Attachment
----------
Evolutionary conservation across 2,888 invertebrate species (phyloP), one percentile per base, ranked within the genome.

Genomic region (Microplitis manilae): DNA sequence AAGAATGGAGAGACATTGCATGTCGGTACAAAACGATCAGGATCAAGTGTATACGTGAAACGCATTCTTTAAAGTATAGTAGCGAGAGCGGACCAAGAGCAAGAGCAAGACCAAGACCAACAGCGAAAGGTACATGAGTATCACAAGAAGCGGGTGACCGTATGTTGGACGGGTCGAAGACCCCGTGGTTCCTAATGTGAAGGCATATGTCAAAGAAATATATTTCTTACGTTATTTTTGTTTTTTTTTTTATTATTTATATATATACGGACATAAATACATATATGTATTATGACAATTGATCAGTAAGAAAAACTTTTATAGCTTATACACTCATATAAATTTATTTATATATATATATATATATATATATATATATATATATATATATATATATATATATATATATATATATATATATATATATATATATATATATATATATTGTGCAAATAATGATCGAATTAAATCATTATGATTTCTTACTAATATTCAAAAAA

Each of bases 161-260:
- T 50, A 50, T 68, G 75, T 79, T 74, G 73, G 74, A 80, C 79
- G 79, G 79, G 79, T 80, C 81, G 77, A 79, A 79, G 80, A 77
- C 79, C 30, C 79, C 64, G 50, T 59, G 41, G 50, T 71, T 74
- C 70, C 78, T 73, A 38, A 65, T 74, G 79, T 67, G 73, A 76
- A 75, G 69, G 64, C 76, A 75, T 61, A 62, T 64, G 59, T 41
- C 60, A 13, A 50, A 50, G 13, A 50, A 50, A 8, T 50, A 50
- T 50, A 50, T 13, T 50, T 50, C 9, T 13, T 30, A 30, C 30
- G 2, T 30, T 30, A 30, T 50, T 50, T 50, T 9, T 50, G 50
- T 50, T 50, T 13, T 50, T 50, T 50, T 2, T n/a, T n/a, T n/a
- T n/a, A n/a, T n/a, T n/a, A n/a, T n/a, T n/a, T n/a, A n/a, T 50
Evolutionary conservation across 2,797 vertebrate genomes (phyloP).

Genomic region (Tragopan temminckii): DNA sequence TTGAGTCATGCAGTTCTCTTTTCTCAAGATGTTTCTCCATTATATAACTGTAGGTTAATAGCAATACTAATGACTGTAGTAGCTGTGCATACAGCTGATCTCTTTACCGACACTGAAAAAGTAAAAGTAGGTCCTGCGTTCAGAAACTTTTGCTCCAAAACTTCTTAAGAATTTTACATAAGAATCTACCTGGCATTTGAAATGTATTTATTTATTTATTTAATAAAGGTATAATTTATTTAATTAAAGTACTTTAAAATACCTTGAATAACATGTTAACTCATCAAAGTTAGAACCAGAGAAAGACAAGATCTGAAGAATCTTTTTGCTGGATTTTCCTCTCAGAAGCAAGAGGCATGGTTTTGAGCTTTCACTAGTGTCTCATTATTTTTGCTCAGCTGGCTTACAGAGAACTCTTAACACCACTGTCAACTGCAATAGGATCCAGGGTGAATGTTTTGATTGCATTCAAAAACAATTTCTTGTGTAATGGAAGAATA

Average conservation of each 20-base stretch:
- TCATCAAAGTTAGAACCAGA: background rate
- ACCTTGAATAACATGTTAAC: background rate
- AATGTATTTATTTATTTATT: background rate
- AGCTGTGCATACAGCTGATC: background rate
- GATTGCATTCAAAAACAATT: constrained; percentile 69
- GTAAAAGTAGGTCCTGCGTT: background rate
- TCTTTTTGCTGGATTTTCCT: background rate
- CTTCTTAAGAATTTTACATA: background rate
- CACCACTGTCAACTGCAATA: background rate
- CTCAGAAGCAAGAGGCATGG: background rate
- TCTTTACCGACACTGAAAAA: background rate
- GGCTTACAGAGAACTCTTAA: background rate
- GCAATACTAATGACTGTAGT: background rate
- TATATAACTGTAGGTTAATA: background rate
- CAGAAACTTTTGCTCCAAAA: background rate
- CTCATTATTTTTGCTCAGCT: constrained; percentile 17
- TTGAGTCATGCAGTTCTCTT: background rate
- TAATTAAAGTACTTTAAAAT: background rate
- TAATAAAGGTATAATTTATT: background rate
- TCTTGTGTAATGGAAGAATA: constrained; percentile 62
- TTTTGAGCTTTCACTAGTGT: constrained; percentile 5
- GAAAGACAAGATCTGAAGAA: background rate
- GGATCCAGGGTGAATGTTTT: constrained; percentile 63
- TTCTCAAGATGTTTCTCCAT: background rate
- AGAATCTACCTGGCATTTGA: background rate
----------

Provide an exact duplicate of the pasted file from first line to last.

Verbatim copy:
Evolutionary conservation across 2,888 invertebrate species (phyloP), one percentile per base, ranked within the genome.

Genomic region (Microplitis manilae): DNA sequence AAGAATGGAGAGACATTGCATGTCGGTACAAAACGATCAGGATCAAGTGTATACGTGAAACGCATTCTTTAAAGTATAGTAGCGAGAGCGGACCAAGAGCAAGAGCAAGACCAAGACCAACAGCGAAAGGTACATGAGTATCACAAGAAGCGGGTGACCGTATGTTGGACGGGTCGAAGACCCCGTGGTTCCTAATGTGAAGGCATATGTCAAAGAAATATATTTCTTACGTTATTTTTGTTTTTTTTTTTATTATTTATATATATACGGACATAAATACATATATGTATTATGACAATTGATCAGTAAGAAAAACTTTTATAGCTTATACACTCATATAAATTTATTTATATATATATATATATATATATATATATATATATATATATATATATATATATATATATATATATATATATATATATATATATATATATATATATATTGTGCAAATAATGATCGAATTAAATCATTATGATTTCTTACTAATATTCAAAAAA

Each of bases 161-260:
- T 50, A 50, T 68, G 75, T 79, T 74, G 73, G 74, A 80, C 79
- G 79, G 79, G 79, T 80, C 81, G 77, A 79, A 79, G 80, A 77
- C 79, C 30, C 79, C 64, G 50, T 59, G 41, G 50, T 71, T 74
- C 70, C 78, T 73, A 38, A 65, T 74, G 79, T 67, G 73, A 76
- A 75, G 69, G 64, C 76, A 75, T 61, A 62, T 64, G 59, T 41
- C 60, A 13, A 50, A 50, G 13, A 50, A 50, A 8, T 50, A 50
- T 50, A 50, T 13, T 50, T 50, C 9, T 13, T 30, A 30, C 30
- G 2, T 30, T 30, A 30, T 50, T 50, T 50, T 9, T 50, G 50
- T 50, T 50, T 13, T 50, T 50, T 50, T 2, T n/a, T n/a, T n/a
- T n/a, A n/a, T n/a, T n/a, A n/a, T n/a, T n/a, T n/a, A n/a, T 50
Evolutionary conservation across 2,797 vertebrate genomes (phyloP).

Genomic region (Tragopan temminckii): DNA sequence TTGAGTCATGCAGTTCTCTTTTCTCAAGATGTTTCTCCATTATATAACTGTAGGTTAATAGCAATACTAATGACTGTAGTAGCTGTGCATACAGCTGATCTCTTTACCGACACTGAAAAAGTAAAAGTAGGTCCTGCGTTCAGAAACTTTTGCTCCAAAACTTCTTAAGAATTTTACATAAGAATCTACCTGGCATTTGAAATGTATTTATTTATTTATTTAATAAAGGTATAATTTATTTAATTAAAGTACTTTAAAATACCTTGAATAACATGTTAACTCATCAAAGTTAGAACCAGAGAAAGACAAGATCTGAAGAATCTTTTTGCTGGATTTTCCTCTCAGAAGCAAGAGGCATGGTTTTGAGCTTTCACTAGTGTCTCATTATTTTTGCTCAGCTGGCTTACAGAGAACTCTTAACACCACTGTCAACTGCAATAGGATCCAGGGTGAATGTTTTGATTGCATTCAAAAACAATTTCTTGTGTAATGGAAGAATA

Average conservation of each 20-base stretch:
- TCATCAAAGTTAGAACCAGA: background rate
- ACCTTGAATAACATGTTAAC: background rate
- AATGTATTTATTTATTTATT: background rate
- AGCTGTGCATACAGCTGATC: background rate
- GATTGCATTCAAAAACAATT: constrained; percentile 69
- GTAAAAGTAGGTCCTGCGTT: background rate
- TCTTTTTGCTGGATTTTCCT: background rate
- CTTCTTAAGAATTTTACATA: background rate
- CACCACTGTCAACTGCAATA: background rate
- CTCAGAAGCAAGAGGCATGG: background rate
- TCTTTACCGACACTGAAAAA: background rate
- GGCTTACAGAGAACTCTTAA: background rate
- GCAATACTAATGACTGTAGT: background rate
- TATATAACTGTAGGTTAATA: background rate
- CAGAAACTTTTGCTCCAAAA: background rate
- CTCATTATTTTTGCTCAGCT: constrained; percentile 17
- TTGAGTCATGCAGTTCTCTT: background rate
- TAATTAAAGTACTTTAAAAT: background rate
- TAATAAAGGTATAATTTATT: background rate
- TCTTGTGTAATGGAAGAATA: constrained; percentile 62
- TTTTGAGCTTTCACTAGTGT: constrained; percentile 5
- GAAAGACAAGATCTGAAGAA: background rate
- GGATCCAGGGTGAATGTTTT: constrained; percentile 63
- TTCTCAAGATGTTTCTCCAT: background rate
- AGAATCTACCTGGCATTTGA: background rate